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Nate Powell

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Nate Powell
Powell at a signing for March Book One at Midtown Comics in Manhattan, New York.
Born1978 (age 41–42)
Little Rock, Arkansas
Area(s)Cartoonist, Writer, Penciller, Inker, Publisher, Letterer, Colourist
Notable works
Any Empire
Swallow Me Whole
The Silence Of Our Friends
AwardsIgnatz Award, 2008 & 2009
Eisner Award, 2009

Nate Powell (born 1978 in Little Rock, Arkansas) is an American graphic novelist and musician.

Early life[edit | edit source]

Nate Powell was born in Little Rock, Arkansas, in 1978.[1]

Career[edit | edit source]

Powell began self-publishing comics in 1992 at age 14. He graduated from North Little Rock High School in 1996, and briefly attended George Washington University in Washington, DC. He transferred to the School of Visual Arts (SVA) in New York City, where he majored in Cartooning. Beginning in 2005, while at SVA, he would send Chris Staros and Brett Warnock, the founders of Top Shelf Productions, copies of every book he made.[2] He graduated in 2000 after receiving the Outstanding Cartooning Student award and the Shakespeare & Company Books Self-Publishing Grant, with which he funded the first issue of Walkie Talkie.[citation needed]

Nate Powell owned DIY punk record label Harlan Records and performed in several punk bands including Universe, Divorce Chord, WAIT, and Soophie Nun Squad.[citation needed]

From 1999 to 2009, he worked as a caregiver for adults with developmental disabilities.[3]

His 2008 graphic novel Swallow Me Whole won the Ignatz Award for Outstanding Debut and Outstanding Artist, and was a finalist for the Los Angeles Times Book Prize in the Young Adult Fiction category. It received the 2009 Eisner Award for Best Original Graphic Novel, and was also nominated for Best Writer/Artist and Best Lettering.[citation needed]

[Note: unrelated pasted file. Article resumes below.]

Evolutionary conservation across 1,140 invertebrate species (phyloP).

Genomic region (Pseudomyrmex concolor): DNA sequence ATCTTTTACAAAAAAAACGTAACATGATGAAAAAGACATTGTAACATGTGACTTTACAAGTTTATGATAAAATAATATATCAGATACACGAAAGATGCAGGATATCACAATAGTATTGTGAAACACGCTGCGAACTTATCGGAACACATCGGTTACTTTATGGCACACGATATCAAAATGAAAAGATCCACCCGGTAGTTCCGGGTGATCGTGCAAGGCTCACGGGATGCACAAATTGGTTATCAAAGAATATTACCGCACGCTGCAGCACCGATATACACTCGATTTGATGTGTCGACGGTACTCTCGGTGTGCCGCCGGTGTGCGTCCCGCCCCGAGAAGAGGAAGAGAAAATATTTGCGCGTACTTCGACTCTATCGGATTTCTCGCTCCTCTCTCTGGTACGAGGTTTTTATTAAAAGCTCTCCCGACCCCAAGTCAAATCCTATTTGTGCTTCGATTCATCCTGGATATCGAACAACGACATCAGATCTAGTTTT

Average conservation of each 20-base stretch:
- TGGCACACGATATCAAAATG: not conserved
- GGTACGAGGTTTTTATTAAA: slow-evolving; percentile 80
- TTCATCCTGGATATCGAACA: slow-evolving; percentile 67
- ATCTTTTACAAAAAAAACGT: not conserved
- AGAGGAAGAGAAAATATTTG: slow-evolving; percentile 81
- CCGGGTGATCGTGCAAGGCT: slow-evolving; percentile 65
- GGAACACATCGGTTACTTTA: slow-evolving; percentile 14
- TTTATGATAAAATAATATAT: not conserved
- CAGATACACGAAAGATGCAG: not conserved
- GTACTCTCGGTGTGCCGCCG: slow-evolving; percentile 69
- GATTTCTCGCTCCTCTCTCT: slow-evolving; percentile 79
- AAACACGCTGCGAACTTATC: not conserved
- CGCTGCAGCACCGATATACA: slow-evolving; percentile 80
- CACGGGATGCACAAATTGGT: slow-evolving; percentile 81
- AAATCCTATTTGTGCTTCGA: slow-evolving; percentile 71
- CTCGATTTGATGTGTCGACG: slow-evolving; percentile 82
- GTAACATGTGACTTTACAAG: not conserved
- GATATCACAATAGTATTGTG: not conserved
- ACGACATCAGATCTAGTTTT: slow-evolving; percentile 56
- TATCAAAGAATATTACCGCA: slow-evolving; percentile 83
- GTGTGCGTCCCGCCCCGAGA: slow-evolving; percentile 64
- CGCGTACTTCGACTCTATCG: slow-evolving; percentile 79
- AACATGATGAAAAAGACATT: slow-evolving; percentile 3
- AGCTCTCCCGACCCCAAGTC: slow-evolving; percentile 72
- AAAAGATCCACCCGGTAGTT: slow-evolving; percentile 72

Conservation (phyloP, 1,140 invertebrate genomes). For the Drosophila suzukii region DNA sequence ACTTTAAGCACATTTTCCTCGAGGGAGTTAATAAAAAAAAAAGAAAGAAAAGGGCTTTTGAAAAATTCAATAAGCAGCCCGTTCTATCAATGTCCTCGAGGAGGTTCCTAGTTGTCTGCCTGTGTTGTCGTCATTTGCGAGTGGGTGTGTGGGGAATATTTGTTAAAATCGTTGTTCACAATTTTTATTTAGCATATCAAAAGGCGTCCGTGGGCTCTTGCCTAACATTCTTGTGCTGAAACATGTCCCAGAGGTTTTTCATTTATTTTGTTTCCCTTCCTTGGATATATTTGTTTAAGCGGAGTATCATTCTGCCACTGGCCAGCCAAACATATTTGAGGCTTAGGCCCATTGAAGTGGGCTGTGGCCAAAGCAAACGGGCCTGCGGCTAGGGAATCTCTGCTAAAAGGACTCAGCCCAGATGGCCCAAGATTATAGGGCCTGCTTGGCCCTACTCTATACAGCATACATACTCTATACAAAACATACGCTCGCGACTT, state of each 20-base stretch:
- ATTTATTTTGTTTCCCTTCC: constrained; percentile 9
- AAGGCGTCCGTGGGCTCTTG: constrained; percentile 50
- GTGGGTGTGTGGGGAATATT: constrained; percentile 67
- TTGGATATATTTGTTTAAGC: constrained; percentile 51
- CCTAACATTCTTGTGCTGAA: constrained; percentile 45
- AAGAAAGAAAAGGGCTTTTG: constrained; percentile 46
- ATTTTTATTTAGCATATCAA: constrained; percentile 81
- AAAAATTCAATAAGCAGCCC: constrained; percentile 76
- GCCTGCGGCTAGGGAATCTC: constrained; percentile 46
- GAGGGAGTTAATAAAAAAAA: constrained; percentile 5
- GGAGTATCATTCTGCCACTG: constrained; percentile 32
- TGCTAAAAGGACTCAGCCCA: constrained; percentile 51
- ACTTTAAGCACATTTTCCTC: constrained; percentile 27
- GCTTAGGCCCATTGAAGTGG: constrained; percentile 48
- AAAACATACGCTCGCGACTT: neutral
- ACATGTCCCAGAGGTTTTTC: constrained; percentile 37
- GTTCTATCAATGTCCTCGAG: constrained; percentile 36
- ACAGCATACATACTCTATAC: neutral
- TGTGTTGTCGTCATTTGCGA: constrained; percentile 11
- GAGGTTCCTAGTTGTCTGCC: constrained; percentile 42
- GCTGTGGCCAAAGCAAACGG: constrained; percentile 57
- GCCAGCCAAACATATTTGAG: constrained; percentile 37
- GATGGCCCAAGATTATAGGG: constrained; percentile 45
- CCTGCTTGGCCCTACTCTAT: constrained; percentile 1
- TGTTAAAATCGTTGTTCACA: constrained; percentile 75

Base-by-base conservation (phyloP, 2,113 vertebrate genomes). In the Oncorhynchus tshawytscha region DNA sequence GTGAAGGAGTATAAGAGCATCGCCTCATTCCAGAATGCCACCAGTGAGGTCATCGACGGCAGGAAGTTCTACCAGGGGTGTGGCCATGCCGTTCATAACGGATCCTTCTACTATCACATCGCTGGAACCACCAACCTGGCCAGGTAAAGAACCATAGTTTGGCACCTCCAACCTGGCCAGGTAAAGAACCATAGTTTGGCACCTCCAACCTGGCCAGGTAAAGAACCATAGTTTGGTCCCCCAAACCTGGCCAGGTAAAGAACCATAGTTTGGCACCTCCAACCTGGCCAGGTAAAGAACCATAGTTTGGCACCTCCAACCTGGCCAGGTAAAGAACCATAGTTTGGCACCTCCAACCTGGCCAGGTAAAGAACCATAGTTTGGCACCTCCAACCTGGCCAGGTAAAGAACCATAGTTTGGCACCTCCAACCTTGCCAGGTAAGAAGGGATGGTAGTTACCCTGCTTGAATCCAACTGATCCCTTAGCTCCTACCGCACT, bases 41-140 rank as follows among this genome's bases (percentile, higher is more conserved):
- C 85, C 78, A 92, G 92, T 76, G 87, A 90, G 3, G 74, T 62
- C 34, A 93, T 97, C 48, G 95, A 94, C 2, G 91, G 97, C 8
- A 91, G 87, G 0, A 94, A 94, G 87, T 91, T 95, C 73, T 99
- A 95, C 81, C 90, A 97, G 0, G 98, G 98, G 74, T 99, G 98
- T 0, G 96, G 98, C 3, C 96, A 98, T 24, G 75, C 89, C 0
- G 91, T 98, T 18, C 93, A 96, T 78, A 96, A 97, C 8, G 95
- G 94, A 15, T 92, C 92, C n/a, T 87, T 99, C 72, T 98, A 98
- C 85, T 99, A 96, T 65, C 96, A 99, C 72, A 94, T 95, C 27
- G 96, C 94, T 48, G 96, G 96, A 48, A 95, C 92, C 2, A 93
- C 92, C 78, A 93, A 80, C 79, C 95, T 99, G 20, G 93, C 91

In the early 2010s, Powell learned that Top Shelf would be publishing March, an autobiographical graphic novel trilogy about the life of civil rights leader and United States Congressman John Lewis, which had already been written by Lewis and his colleague, Andrew Aydin. A few weeks later, Powell was contacted by Chris Staros, who suggested he try out for the assignment. Although he already had other projects lined up, Powell sent some demo pages to Lewis and Aydin, who over the course of their subsequent correspondence realized that Powell would be well-suited for the job. Although Powell had illustrated stories that were "true to life," such as the 2012 graphic Silence of our Friends, this would be the first time he would depict real-life historical figures, 300 of which Powell estimates are rendered in total in the trilogy. The scene in which Lewis meets Martin Luther King, Jr. for the first time was the first page Powell drew for March, and although he found approaching that page difficult, says it made subsequent depictions of real-life people easier. Powell's approach was to develop a visual shorthand for each real person he had to draw, in the form of a "master drawing" to act as a reference template for that person's features, one that emphasized the person's skull structure, in lieu of referring constantly to photo reference in the course of the project, so that the characters would not look "too stale or photo-derived." He employed lifestyle and illustration books from the 1950s and 1960s, as well as Google searches, to depict fashion and automobiles of given time periods accurately. Lewis says he found Powell's renditions of scenes from his early life "very moving."[2] Top Shelf published March Book One in November 2013.

Powell has worked on the graphic novel adaptation of Rick Riordan's The Heroes of Olympus: The Lost Hero, while working on his own next book, entitled Cover and the short comics collection You Don't Say.[citation needed]

On May 15, 2014, Powell was present at that year's commencement ceremony for his alma mater, the School of Visual Arts, when the school presented an Honorary Doctorate of Fine Arts to Powell's March collaborator, John Lewis. The second volume of March is scheduled for January 2015 release.[4]

Personal life[edit | edit source]

Powell lived intermittently in central Arkansas, while calling East Lansing, Michigan; South Hadley Falls, Massachusetts; and Providence, Rhode Island, home from 2001 to 2003. He settled in Bloomington, Indiana, in early 2004.[citation needed]

Awards[edit | edit source]

Bibliography[edit | edit source]

  • D.O.A. #1-4 (co-writer, co-artist. 9/92-4/93, Food Chain Productions)
  • Food Chain Holiday Special (writer, artist. 12/92, Food Chain)
  • D.O.A. #-47 F (writer, artist. 12/93, Food Chain)
  • The Schwa Sound #1-14 (2/94-5/99, Food Chain)
  • Arsenic (5/94, Food Chain)
  • Billy Crash (8/95, Food Chain)
  • Pantheon #1 (with Ben Nichols and Ken Edge. 2/96, Food Chain)